Nutritional supplements may not be the answer to treating ADHD, according to a new analysis from the Yale Child Study Center.
Michael Bloch, a professor at the Center, recently published a summary of existing studies on the efficacy of various alternate treatments for ADHD, such as omega-3 fatty acids, melatonin, zinc, iron and herbal supplements. Although there are many pharmaceutical medications available to treat ADHD — most commonly, stimulant medications such Ritalin and Adderall — some individuals choose to forego traditional pharmacotherapies because of the side effects or their doubts over these medications’ long-term efficacy. The analysis revealed that polyunsaturated fatty acids such as omega-3 fatty acids seemed to improve ADHD symptoms, and melatonin was effective in treating chronic insomnia, one of the symptoms commonly associated with ADHD. However, many of the other supplement treatments commonly used in the United States do not demonstrate significant benefits, and may even have harmful side effects.
“From my personal experience, I have found that people on nutritional supplements alone have fared worse on tested symptoms than people on both medication and nutritional supplements,” said Terry Dickson, a founder and director of the Behavioral Medicine Clinic for ADHD patients, who was not involved in the study.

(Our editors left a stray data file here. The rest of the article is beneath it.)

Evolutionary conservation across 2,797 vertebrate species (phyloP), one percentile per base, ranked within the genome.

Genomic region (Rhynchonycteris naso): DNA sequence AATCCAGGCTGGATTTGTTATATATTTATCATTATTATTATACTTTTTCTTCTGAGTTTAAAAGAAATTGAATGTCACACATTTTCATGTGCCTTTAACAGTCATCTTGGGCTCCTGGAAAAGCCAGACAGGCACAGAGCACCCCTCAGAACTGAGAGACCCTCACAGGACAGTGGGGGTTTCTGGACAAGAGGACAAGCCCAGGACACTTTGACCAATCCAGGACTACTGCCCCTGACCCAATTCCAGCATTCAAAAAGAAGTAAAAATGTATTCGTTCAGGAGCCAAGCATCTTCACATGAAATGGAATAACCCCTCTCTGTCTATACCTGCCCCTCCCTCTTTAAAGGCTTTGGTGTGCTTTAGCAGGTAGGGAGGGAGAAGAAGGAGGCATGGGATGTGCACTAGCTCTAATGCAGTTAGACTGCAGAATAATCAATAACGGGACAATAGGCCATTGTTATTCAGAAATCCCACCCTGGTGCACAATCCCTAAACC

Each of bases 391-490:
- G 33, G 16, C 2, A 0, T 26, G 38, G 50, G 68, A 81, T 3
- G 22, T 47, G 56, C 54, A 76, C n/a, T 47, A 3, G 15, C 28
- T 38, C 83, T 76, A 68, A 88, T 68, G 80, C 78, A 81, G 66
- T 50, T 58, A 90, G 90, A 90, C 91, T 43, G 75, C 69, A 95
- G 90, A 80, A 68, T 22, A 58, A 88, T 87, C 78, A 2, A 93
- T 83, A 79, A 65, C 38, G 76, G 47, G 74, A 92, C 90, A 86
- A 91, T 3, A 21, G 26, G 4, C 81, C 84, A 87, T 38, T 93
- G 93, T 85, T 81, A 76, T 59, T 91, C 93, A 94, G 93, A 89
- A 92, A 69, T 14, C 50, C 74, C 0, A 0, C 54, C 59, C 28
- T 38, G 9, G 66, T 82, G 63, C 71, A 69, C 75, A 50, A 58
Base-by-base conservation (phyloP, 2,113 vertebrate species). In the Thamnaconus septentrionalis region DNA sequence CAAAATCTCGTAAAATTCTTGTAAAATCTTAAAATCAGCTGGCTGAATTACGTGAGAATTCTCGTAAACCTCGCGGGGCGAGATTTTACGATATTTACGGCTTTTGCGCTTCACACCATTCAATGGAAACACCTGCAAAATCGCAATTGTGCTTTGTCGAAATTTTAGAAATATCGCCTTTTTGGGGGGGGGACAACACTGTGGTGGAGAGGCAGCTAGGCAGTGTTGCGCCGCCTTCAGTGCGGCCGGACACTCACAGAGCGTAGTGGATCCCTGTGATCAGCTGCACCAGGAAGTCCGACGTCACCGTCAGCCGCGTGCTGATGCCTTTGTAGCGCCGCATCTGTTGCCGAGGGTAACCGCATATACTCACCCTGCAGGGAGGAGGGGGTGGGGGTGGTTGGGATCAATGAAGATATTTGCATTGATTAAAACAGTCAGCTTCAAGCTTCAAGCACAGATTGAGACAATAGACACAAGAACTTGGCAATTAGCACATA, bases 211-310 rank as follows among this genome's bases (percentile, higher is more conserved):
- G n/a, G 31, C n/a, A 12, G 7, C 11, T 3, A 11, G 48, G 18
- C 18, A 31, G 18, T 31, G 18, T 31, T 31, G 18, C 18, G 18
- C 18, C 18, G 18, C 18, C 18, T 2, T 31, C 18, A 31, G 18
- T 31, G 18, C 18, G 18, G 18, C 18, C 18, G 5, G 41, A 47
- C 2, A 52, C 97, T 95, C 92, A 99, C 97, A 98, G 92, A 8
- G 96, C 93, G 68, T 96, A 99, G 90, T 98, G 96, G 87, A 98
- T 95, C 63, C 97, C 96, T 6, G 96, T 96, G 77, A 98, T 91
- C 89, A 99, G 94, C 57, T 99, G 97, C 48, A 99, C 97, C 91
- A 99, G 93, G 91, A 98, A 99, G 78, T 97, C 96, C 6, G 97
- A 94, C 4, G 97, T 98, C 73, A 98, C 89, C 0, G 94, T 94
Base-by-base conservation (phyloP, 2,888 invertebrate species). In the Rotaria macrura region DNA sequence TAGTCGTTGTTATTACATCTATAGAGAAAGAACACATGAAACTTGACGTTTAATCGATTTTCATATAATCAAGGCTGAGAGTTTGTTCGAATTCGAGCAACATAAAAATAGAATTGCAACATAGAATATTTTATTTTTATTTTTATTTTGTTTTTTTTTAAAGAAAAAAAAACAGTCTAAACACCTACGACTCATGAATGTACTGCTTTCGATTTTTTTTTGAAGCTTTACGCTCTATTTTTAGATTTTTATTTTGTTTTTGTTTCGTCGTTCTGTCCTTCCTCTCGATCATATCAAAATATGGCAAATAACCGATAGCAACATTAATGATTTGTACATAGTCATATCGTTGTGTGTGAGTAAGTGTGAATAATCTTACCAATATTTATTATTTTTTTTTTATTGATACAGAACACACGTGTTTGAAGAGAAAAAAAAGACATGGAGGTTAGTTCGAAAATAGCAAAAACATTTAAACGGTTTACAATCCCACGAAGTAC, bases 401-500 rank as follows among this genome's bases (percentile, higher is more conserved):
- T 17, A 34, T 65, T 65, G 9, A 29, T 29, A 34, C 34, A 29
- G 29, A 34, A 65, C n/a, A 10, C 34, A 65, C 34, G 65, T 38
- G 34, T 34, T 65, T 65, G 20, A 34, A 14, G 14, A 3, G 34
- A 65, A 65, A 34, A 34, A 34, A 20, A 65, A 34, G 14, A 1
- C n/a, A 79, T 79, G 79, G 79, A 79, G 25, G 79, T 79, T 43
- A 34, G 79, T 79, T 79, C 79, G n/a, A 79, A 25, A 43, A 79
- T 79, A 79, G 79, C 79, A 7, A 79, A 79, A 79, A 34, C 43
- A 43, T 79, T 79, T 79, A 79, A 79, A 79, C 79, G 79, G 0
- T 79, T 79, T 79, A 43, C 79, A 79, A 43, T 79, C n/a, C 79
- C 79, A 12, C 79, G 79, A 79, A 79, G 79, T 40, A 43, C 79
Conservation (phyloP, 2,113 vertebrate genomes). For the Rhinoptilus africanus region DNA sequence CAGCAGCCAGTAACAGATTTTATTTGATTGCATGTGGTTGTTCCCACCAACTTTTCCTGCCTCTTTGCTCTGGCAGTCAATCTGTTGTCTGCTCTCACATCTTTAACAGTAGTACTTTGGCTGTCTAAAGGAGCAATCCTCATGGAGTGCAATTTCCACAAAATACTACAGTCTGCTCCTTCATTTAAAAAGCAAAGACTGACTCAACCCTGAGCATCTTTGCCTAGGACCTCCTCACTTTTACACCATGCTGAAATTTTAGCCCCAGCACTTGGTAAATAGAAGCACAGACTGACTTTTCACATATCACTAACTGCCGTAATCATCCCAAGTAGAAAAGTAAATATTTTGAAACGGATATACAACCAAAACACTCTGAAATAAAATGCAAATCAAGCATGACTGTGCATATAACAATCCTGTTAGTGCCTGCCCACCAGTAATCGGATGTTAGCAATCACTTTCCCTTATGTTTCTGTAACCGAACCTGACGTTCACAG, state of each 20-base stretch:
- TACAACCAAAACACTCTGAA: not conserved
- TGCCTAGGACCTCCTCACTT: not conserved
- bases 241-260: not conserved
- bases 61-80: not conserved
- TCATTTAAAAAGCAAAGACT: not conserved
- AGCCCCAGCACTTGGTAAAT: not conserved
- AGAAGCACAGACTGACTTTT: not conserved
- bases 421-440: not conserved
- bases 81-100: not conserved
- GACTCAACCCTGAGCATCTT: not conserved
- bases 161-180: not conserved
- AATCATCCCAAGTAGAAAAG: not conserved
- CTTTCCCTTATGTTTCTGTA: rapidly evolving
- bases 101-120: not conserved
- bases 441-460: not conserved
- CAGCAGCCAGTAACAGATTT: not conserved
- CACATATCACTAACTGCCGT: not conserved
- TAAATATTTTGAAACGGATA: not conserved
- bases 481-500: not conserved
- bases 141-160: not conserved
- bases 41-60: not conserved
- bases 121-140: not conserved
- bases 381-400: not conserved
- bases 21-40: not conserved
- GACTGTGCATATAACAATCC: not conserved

For his analysis, Bloch reviewed previously published trials regarding the efficacy of these treatments. He then categorized each treatment based on its level of efficacy demonstrated in the trial and rigor of the trial: omega-3 fatty acids were level 1: beneficial, though less so than traditional psychostimulants. Melatonin was assigned level 2, and seemed to aid in associated ADHD symptoms like insomnia but not in core ADHD symptoms. Levels 3 and 4, which included zinc, iron, psycnogenol, ningdong and magnesium, were subject to bias based on the methods of the study. The rest of the treatments studied — St. John’s Wort, G. biloba and carnitine — seemed to be largely ineffective, with potentially harmful side effects.
Dickson, who is a practicing physician, said that while he does not discourage the use of nutritional supplements for the treatment of ADHD, in his clinic he has not found them to be as effective as traditional medication.
Some experts are more optimistic regarding the efficacy of nutritional supplements.
“If it works, it works,” said Linda Anderson, who specializes in coaching adults with ADHD and has served on the Attention Deficit Disorder Association board for 10 years. “One of my clients says that he swears when he takes omega-3 he thinks better.”
Both Anderson and Dickson said more research needs to be done in the area, and that there will be robust interest from patients in alternative approaches.
Ongoing studies are exploring the potential of the new approaches, Dickson said. For instance, one is analyzing a new drug, based on a vitamin derivative, called metadoxime that is showing promise in treating ADHD symptoms.
“We definitely need more research on nutritional supplements,” Dickson said. “Currently there are three non-stimulant drugs, and the rest are stimulants, but now we’re testing this drug [metadoxime].”
ADHD affects about 9 percent of American children ages 13-18 and about 4.1 percent of American adults, according to the National Institute of Mental Health.